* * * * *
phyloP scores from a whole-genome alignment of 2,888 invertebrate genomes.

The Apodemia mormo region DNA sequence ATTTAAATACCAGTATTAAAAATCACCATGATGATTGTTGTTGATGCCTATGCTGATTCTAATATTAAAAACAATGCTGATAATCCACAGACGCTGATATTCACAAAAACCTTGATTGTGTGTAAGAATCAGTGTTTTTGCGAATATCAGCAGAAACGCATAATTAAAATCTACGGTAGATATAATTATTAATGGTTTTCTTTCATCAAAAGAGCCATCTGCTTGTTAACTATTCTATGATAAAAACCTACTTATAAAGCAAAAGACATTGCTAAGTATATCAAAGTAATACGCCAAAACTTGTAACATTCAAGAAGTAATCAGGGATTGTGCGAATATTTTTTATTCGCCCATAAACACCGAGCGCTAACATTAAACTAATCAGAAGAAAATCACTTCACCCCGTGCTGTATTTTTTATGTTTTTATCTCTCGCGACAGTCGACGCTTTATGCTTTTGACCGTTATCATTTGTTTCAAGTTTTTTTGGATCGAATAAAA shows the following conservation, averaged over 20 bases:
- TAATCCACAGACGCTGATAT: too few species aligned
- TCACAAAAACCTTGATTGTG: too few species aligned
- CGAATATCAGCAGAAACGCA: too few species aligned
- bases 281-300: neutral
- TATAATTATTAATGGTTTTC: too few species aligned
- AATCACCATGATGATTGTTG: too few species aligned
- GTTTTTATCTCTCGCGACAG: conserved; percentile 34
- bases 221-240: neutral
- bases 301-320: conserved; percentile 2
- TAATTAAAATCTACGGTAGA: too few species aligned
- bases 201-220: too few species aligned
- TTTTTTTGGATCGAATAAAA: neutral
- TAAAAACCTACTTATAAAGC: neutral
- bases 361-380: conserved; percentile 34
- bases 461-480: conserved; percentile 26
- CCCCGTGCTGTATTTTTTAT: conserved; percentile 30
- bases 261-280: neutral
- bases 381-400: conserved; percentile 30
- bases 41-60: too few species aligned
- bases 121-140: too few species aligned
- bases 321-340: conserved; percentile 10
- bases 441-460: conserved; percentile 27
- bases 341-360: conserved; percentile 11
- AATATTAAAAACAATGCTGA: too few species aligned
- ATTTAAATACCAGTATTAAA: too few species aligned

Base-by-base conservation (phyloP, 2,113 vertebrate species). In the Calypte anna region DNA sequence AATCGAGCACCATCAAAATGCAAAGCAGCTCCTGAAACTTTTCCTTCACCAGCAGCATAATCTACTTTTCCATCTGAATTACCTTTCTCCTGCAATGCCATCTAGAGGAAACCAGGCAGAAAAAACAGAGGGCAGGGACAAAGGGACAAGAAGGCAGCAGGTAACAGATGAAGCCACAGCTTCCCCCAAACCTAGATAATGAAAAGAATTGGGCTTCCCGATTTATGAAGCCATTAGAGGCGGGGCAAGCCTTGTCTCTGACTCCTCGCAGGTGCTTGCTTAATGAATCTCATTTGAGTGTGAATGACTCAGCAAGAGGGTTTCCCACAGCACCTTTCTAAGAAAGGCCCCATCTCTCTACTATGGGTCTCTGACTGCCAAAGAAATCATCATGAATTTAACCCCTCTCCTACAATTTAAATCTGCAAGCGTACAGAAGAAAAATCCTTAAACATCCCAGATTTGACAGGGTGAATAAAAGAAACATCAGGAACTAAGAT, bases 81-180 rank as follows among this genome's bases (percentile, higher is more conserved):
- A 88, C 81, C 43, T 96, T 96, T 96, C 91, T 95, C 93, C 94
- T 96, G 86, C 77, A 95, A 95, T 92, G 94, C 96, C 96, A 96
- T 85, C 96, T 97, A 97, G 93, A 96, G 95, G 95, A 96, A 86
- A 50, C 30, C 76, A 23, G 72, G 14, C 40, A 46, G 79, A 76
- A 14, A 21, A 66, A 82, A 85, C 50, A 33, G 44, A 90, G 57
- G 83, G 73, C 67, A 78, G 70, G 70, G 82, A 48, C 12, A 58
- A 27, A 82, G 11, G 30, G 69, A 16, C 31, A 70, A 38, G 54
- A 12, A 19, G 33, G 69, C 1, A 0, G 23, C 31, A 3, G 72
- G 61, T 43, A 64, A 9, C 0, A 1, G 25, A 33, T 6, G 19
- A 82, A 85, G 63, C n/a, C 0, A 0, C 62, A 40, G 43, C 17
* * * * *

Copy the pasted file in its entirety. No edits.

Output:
phyloP scores from a whole-genome alignment of 2,888 invertebrate genomes.

The Apodemia mormo region DNA sequence ATTTAAATACCAGTATTAAAAATCACCATGATGATTGTTGTTGATGCCTATGCTGATTCTAATATTAAAAACAATGCTGATAATCCACAGACGCTGATATTCACAAAAACCTTGATTGTGTGTAAGAATCAGTGTTTTTGCGAATATCAGCAGAAACGCATAATTAAAATCTACGGTAGATATAATTATTAATGGTTTTCTTTCATCAAAAGAGCCATCTGCTTGTTAACTATTCTATGATAAAAACCTACTTATAAAGCAAAAGACATTGCTAAGTATATCAAAGTAATACGCCAAAACTTGTAACATTCAAGAAGTAATCAGGGATTGTGCGAATATTTTTTATTCGCCCATAAACACCGAGCGCTAACATTAAACTAATCAGAAGAAAATCACTTCACCCCGTGCTGTATTTTTTATGTTTTTATCTCTCGCGACAGTCGACGCTTTATGCTTTTGACCGTTATCATTTGTTTCAAGTTTTTTTGGATCGAATAAAA shows the following conservation, averaged over 20 bases:
- TAATCCACAGACGCTGATAT: too few species aligned
- TCACAAAAACCTTGATTGTG: too few species aligned
- CGAATATCAGCAGAAACGCA: too few species aligned
- bases 281-300: neutral
- TATAATTATTAATGGTTTTC: too few species aligned
- AATCACCATGATGATTGTTG: too few species aligned
- GTTTTTATCTCTCGCGACAG: conserved; percentile 34
- bases 221-240: neutral
- bases 301-320: conserved; percentile 2
- TAATTAAAATCTACGGTAGA: too few species aligned
- bases 201-220: too few species aligned
- TTTTTTTGGATCGAATAAAA: neutral
- TAAAAACCTACTTATAAAGC: neutral
- bases 361-380: conserved; percentile 34
- bases 461-480: conserved; percentile 26
- CCCCGTGCTGTATTTTTTAT: conserved; percentile 30
- bases 261-280: neutral
- bases 381-400: conserved; percentile 30
- bases 41-60: too few species aligned
- bases 121-140: too few species aligned
- bases 321-340: conserved; percentile 10
- bases 441-460: conserved; percentile 27
- bases 341-360: conserved; percentile 11
- AATATTAAAAACAATGCTGA: too few species aligned
- ATTTAAATACCAGTATTAAA: too few species aligned

Base-by-base conservation (phyloP, 2,113 vertebrate species). In the Calypte anna region DNA sequence AATCGAGCACCATCAAAATGCAAAGCAGCTCCTGAAACTTTTCCTTCACCAGCAGCATAATCTACTTTTCCATCTGAATTACCTTTCTCCTGCAATGCCATCTAGAGGAAACCAGGCAGAAAAAACAGAGGGCAGGGACAAAGGGACAAGAAGGCAGCAGGTAACAGATGAAGCCACAGCTTCCCCCAAACCTAGATAATGAAAAGAATTGGGCTTCCCGATTTATGAAGCCATTAGAGGCGGGGCAAGCCTTGTCTCTGACTCCTCGCAGGTGCTTGCTTAATGAATCTCATTTGAGTGTGAATGACTCAGCAAGAGGGTTTCCCACAGCACCTTTCTAAGAAAGGCCCCATCTCTCTACTATGGGTCTCTGACTGCCAAAGAAATCATCATGAATTTAACCCCTCTCCTACAATTTAAATCTGCAAGCGTACAGAAGAAAAATCCTTAAACATCCCAGATTTGACAGGGTGAATAAAAGAAACATCAGGAACTAAGAT, bases 81-180 rank as follows among this genome's bases (percentile, higher is more conserved):
- A 88, C 81, C 43, T 96, T 96, T 96, C 91, T 95, C 93, C 94
- T 96, G 86, C 77, A 95, A 95, T 92, G 94, C 96, C 96, A 96
- T 85, C 96, T 97, A 97, G 93, A 96, G 95, G 95, A 96, A 86
- A 50, C 30, C 76, A 23, G 72, G 14, C 40, A 46, G 79, A 76
- A 14, A 21, A 66, A 82, A 85, C 50, A 33, G 44, A 90, G 57
- G 83, G 73, C 67, A 78, G 70, G 70, G 82, A 48, C 12, A 58
- A 27, A 82, G 11, G 30, G 69, A 16, C 31, A 70, A 38, G 54
- A 12, A 19, G 33, G 69, C 1, A 0, G 23, C 31, A 3, G 72
- G 61, T 43, A 64, A 9, C 0, A 1, G 25, A 33, T 6, G 19
- A 82, A 85, G 63, C n/a, C 0, A 0, C 62, A 40, G 43, C 17